- Composer :Gioacchino Rossini
- Librettist :Angelo Anelli
- Creation year :1813
- Creation place :Italy
- Acts number :2
- Original language :Italian
- Opera House of original production :Teatro san Benedetto
Stendhal probably came up with the best description of L’italiana in Algeri: “total organised madness”. Indeed, from the first to the last notes, Giacchino Rossini plays the role of a madcap master of ceremonies, offering one of his zaniest comedies. L’italiana in Algeri is a surreal farce where Italian dramma giocoso mixes with Dadaism and the manic energy of the two acts suggests the films of Chaplin or Buster Keaton. The concert of onomatopoeia (ding-ding, tac-tac, croa-croa, boom-boom) that erupts in the finale of the first act like a hurricane is unique in the history of opera. But there are also the tender arias of Isabella and Lindoro and even some symbols of patriotism that did not fail to rouse Venetian audiences of the day. Elsewhere, opera buffa dominates, with an overture that offers a glimpse of the chattering that awaits. Another interesting detail, and an important one at that: Rossini composed the opera in just three weeks.
Mustafà, the Bey of Algiers, has grown tired of his wife Elvira and wants to marry her off to his slave Lindoro. However, the latter has only one idea in mind: flee the harem and head for Italy, where is fiancée Isabella is waiting for him. But the Italian beauty has travelled to Algiers, where her ship is forced to land after a storm. Isabella is not a submissive woman. In the wink of an eye she casts a spell on Mustafà and manipulates him to do her bidding - their encounter is priceless. Accompanied by Taddeo, her laughable would-be lover, who she passes off as her uncle, Isabella has only one thing in mind: rescue Lindoro and escape to Italy. Leading Mustafà to believe he has conquered her heart, Isabella fools him, pretending to honour him as her pappataci (silent eater). By rousing the patriotism of the Italian sailors, and getting the Bey’s guards drunk, she manages to escape from Algiers with Lindoro. Mustafà promises to remain faithful to his wife and never go chasing after Italian girls again!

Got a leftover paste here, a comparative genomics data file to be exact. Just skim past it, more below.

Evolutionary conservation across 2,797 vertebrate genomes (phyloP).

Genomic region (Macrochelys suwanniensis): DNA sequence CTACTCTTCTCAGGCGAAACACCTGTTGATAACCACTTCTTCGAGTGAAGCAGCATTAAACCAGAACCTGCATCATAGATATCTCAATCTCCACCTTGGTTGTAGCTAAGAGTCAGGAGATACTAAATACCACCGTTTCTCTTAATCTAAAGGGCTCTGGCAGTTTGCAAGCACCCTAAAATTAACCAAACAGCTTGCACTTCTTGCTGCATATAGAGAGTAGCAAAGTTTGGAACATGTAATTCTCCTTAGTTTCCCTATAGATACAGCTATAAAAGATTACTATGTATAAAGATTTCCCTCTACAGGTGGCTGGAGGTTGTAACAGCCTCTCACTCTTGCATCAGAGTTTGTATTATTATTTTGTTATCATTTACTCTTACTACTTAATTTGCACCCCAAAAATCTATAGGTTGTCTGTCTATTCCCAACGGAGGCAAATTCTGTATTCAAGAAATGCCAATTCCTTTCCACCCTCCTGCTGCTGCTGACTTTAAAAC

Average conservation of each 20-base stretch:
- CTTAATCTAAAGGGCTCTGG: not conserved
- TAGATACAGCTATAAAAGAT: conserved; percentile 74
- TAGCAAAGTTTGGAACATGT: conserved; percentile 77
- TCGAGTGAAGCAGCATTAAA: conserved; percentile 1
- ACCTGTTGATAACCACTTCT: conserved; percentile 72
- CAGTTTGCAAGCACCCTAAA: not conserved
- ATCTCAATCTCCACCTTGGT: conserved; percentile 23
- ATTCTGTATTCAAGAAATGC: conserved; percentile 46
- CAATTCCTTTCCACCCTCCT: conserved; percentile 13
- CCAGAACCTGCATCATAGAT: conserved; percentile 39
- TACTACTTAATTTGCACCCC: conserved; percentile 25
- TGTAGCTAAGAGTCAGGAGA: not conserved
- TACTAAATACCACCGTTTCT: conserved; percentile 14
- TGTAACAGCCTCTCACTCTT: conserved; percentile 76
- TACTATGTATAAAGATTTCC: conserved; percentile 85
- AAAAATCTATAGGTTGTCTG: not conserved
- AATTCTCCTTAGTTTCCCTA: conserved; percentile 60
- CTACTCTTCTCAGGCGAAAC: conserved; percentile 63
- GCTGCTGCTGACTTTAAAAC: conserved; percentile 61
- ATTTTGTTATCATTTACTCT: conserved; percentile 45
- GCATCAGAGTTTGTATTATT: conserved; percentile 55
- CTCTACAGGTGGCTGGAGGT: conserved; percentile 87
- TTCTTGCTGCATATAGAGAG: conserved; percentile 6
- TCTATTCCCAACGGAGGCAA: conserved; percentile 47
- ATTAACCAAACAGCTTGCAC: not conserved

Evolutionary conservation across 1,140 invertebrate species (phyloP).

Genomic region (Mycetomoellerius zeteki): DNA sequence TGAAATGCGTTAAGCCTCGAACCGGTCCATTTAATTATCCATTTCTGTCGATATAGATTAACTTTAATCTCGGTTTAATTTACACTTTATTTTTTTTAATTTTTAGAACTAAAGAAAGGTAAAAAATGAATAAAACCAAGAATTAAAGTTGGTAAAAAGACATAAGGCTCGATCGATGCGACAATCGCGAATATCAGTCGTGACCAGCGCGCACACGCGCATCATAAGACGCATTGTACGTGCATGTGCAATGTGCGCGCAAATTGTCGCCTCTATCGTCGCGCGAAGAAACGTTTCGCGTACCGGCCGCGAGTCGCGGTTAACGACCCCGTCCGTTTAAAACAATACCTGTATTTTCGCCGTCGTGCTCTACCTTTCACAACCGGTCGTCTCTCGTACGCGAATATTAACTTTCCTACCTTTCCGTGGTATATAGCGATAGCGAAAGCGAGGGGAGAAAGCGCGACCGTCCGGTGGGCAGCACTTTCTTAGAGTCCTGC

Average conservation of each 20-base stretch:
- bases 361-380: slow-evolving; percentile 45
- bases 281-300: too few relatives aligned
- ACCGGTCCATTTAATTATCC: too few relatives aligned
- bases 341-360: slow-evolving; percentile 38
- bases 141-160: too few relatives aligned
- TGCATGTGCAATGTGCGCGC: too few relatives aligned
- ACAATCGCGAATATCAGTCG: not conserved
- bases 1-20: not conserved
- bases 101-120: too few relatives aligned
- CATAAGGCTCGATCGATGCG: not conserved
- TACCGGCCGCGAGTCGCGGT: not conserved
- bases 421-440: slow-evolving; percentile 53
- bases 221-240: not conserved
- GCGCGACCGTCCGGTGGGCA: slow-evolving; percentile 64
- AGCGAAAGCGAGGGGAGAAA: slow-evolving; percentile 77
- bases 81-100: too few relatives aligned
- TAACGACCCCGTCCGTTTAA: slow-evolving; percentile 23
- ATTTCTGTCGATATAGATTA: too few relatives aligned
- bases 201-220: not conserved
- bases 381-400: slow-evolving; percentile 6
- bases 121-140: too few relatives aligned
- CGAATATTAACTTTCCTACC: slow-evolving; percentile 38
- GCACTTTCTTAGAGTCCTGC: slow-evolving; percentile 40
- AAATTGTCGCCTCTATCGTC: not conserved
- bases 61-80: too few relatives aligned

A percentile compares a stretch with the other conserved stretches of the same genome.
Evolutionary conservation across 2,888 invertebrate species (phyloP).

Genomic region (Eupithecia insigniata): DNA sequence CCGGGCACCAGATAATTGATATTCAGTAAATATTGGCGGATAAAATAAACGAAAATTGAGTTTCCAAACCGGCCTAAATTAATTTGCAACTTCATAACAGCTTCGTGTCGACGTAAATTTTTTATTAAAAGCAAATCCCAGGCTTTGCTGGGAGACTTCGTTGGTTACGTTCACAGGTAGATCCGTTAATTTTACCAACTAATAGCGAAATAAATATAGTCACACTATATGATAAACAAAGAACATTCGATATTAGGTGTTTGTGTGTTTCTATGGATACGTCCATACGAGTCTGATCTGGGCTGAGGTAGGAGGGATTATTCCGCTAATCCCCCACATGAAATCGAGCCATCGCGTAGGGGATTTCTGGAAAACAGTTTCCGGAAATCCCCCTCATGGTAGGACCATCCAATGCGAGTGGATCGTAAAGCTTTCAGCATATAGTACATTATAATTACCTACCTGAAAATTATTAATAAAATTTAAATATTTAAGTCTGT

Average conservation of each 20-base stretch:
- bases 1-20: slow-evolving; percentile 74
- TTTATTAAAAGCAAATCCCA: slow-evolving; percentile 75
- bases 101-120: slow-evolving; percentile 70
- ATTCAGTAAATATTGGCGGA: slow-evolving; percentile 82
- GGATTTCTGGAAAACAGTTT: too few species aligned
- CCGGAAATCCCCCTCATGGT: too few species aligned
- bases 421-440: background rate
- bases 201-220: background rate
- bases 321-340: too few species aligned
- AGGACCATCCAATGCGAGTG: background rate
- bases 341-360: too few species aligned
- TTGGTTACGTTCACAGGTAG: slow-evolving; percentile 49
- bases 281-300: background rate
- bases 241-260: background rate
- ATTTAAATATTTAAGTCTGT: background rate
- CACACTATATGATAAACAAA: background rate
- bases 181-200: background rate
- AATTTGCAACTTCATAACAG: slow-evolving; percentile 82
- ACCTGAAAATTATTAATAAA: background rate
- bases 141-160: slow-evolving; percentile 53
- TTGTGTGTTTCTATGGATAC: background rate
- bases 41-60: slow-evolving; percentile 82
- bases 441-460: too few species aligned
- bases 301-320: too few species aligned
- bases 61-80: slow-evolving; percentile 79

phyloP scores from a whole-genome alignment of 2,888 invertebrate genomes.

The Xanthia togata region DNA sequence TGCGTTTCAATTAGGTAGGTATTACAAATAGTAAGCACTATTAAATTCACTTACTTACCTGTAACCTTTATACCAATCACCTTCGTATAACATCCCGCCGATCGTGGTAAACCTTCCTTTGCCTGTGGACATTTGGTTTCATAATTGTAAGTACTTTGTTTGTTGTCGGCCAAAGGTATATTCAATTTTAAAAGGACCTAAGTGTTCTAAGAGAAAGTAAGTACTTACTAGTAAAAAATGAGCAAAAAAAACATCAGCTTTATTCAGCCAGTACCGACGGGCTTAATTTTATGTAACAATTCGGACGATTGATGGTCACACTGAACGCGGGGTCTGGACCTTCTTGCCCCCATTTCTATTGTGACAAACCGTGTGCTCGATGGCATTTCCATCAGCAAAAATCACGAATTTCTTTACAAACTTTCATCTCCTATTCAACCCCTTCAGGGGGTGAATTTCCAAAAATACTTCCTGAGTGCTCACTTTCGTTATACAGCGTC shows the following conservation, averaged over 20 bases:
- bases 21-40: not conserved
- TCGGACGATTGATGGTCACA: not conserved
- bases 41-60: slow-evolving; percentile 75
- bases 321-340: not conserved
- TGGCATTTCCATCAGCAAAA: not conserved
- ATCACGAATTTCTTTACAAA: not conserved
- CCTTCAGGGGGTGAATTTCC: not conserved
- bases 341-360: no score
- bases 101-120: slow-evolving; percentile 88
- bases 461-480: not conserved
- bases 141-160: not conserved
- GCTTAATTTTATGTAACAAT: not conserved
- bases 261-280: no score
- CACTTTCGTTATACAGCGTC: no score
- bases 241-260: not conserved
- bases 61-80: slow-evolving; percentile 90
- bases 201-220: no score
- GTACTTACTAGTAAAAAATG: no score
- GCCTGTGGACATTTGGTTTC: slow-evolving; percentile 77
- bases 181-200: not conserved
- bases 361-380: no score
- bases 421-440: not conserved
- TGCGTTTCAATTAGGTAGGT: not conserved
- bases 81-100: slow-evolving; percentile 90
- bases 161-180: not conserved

Mustafà, the Bey of Algiers, has grown tired of his wife Elvira and wishes to marry her off to Lindoro, his Italian slave. The latter longs for his true love, Isabella, who has remained behind in Italy.
When a storm forces a ship to land at Algiers, Isabella, who is among the passengers, makes a grand entrance. She passes her travelling companion, Taddeo, off as her uncle and although she is upset at first, she intends to take control of her new situation – notably by manipulating the men around her.
Excerpt : « Cruda sorte ! »
Isabella is overjoyed to find Lindoro, who is being held in Mustafà's harem. Mustafà is infatuated with Isabella, who starts to cleverly manipulate him. So the Bey wants her for his wife? Let him keep Elvira…and offer her his slave Lindoro! The mix up is complete.
While the Bey of Algiers dubs Taddeo "Lord Kaimakan", Isabella decides to name Mustafà her adored "pappataci" - or “silent eater”.After planning her escape with Lindoro, the Italian beauty tenderly evokes the man she loves.
The lovers’ departure is imminent.As Isabella appeals to the Italian sailors’ patriotism, she gets Mustafà drunk. However, he eventually realises he has been duped and his slaves are escaping.The Bey accepts his defeat and begs his wife for forgiveness. He gives Isabella and Lindoro his blessing. No more Italian girls for him, he swears.